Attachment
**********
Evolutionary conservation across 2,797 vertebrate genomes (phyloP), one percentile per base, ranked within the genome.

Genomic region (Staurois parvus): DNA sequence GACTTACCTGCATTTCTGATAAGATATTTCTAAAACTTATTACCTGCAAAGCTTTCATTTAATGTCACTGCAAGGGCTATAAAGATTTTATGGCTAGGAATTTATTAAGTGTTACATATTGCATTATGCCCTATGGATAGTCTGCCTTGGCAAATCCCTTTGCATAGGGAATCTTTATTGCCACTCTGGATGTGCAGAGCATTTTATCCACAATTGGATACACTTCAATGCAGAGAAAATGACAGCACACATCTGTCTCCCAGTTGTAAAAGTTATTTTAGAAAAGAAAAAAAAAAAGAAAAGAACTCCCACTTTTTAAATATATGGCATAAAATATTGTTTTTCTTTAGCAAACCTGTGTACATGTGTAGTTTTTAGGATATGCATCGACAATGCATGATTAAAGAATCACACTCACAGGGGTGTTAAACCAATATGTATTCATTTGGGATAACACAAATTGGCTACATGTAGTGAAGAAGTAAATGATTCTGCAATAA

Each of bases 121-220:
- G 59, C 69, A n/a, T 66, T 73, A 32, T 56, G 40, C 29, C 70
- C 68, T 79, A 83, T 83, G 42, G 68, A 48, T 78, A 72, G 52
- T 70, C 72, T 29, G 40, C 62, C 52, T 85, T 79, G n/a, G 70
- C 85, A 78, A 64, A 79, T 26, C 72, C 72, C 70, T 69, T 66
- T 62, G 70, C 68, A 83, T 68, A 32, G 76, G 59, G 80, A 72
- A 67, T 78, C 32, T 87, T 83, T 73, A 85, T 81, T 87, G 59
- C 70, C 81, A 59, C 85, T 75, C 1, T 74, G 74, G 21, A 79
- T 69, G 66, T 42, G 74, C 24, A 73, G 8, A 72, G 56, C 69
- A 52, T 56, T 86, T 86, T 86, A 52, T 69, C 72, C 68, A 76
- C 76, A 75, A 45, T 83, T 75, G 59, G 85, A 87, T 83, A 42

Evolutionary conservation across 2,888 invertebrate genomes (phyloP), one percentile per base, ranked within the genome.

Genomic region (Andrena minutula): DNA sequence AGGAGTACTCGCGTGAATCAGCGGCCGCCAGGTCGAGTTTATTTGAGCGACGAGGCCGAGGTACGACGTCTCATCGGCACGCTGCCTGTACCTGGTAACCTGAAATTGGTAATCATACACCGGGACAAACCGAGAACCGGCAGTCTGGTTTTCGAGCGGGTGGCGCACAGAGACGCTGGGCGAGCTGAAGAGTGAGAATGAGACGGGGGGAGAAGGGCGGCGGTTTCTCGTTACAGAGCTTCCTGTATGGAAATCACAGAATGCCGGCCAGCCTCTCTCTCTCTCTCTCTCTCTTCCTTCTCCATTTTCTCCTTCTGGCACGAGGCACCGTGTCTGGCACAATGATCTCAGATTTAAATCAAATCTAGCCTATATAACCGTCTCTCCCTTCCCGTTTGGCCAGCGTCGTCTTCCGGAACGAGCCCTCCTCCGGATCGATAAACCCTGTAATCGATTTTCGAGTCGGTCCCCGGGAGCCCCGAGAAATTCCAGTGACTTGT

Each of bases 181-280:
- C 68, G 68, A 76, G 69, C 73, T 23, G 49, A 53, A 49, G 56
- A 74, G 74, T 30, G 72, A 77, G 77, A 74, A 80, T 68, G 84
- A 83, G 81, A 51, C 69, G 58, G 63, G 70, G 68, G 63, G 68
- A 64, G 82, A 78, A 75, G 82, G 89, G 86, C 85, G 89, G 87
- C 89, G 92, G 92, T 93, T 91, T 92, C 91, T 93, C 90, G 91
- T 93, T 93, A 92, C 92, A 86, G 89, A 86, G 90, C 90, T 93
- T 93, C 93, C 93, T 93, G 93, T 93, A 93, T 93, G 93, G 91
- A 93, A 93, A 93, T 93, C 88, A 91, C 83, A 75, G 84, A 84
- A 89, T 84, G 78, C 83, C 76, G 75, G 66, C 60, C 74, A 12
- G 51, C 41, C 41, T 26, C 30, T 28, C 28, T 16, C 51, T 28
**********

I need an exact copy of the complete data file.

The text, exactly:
Evolutionary conservation across 2,797 vertebrate genomes (phyloP), one percentile per base, ranked within the genome.

Genomic region (Staurois parvus): DNA sequence GACTTACCTGCATTTCTGATAAGATATTTCTAAAACTTATTACCTGCAAAGCTTTCATTTAATGTCACTGCAAGGGCTATAAAGATTTTATGGCTAGGAATTTATTAAGTGTTACATATTGCATTATGCCCTATGGATAGTCTGCCTTGGCAAATCCCTTTGCATAGGGAATCTTTATTGCCACTCTGGATGTGCAGAGCATTTTATCCACAATTGGATACACTTCAATGCAGAGAAAATGACAGCACACATCTGTCTCCCAGTTGTAAAAGTTATTTTAGAAAAGAAAAAAAAAAAGAAAAGAACTCCCACTTTTTAAATATATGGCATAAAATATTGTTTTTCTTTAGCAAACCTGTGTACATGTGTAGTTTTTAGGATATGCATCGACAATGCATGATTAAAGAATCACACTCACAGGGGTGTTAAACCAATATGTATTCATTTGGGATAACACAAATTGGCTACATGTAGTGAAGAAGTAAATGATTCTGCAATAA

Each of bases 121-220:
- G 59, C 69, A n/a, T 66, T 73, A 32, T 56, G 40, C 29, C 70
- C 68, T 79, A 83, T 83, G 42, G 68, A 48, T 78, A 72, G 52
- T 70, C 72, T 29, G 40, C 62, C 52, T 85, T 79, G n/a, G 70
- C 85, A 78, A 64, A 79, T 26, C 72, C 72, C 70, T 69, T 66
- T 62, G 70, C 68, A 83, T 68, A 32, G 76, G 59, G 80, A 72
- A 67, T 78, C 32, T 87, T 83, T 73, A 85, T 81, T 87, G 59
- C 70, C 81, A 59, C 85, T 75, C 1, T 74, G 74, G 21, A 79
- T 69, G 66, T 42, G 74, C 24, A 73, G 8, A 72, G 56, C 69
- A 52, T 56, T 86, T 86, T 86, A 52, T 69, C 72, C 68, A 76
- C 76, A 75, A 45, T 83, T 75, G 59, G 85, A 87, T 83, A 42

Evolutionary conservation across 2,888 invertebrate genomes (phyloP), one percentile per base, ranked within the genome.

Genomic region (Andrena minutula): DNA sequence AGGAGTACTCGCGTGAATCAGCGGCCGCCAGGTCGAGTTTATTTGAGCGACGAGGCCGAGGTACGACGTCTCATCGGCACGCTGCCTGTACCTGGTAACCTGAAATTGGTAATCATACACCGGGACAAACCGAGAACCGGCAGTCTGGTTTTCGAGCGGGTGGCGCACAGAGACGCTGGGCGAGCTGAAGAGTGAGAATGAGACGGGGGGAGAAGGGCGGCGGTTTCTCGTTACAGAGCTTCCTGTATGGAAATCACAGAATGCCGGCCAGCCTCTCTCTCTCTCTCTCTCTCTTCCTTCTCCATTTTCTCCTTCTGGCACGAGGCACCGTGTCTGGCACAATGATCTCAGATTTAAATCAAATCTAGCCTATATAACCGTCTCTCCCTTCCCGTTTGGCCAGCGTCGTCTTCCGGAACGAGCCCTCCTCCGGATCGATAAACCCTGTAATCGATTTTCGAGTCGGTCCCCGGGAGCCCCGAGAAATTCCAGTGACTTGT

Each of bases 181-280:
- C 68, G 68, A 76, G 69, C 73, T 23, G 49, A 53, A 49, G 56
- A 74, G 74, T 30, G 72, A 77, G 77, A 74, A 80, T 68, G 84
- A 83, G 81, A 51, C 69, G 58, G 63, G 70, G 68, G 63, G 68
- A 64, G 82, A 78, A 75, G 82, G 89, G 86, C 85, G 89, G 87
- C 89, G 92, G 92, T 93, T 91, T 92, C 91, T 93, C 90, G 91
- T 93, T 93, A 92, C 92, A 86, G 89, A 86, G 90, C 90, T 93
- T 93, C 93, C 93, T 93, G 93, T 93, A 93, T 93, G 93, G 91
- A 93, A 93, A 93, T 93, C 88, A 91, C 83, A 75, G 84, A 84
- A 89, T 84, G 78, C 83, C 76, G 75, G 66, C 60, C 74, A 12
- G 51, C 41, C 41, T 26, C 30, T 28, C 28, T 16, C 51, T 28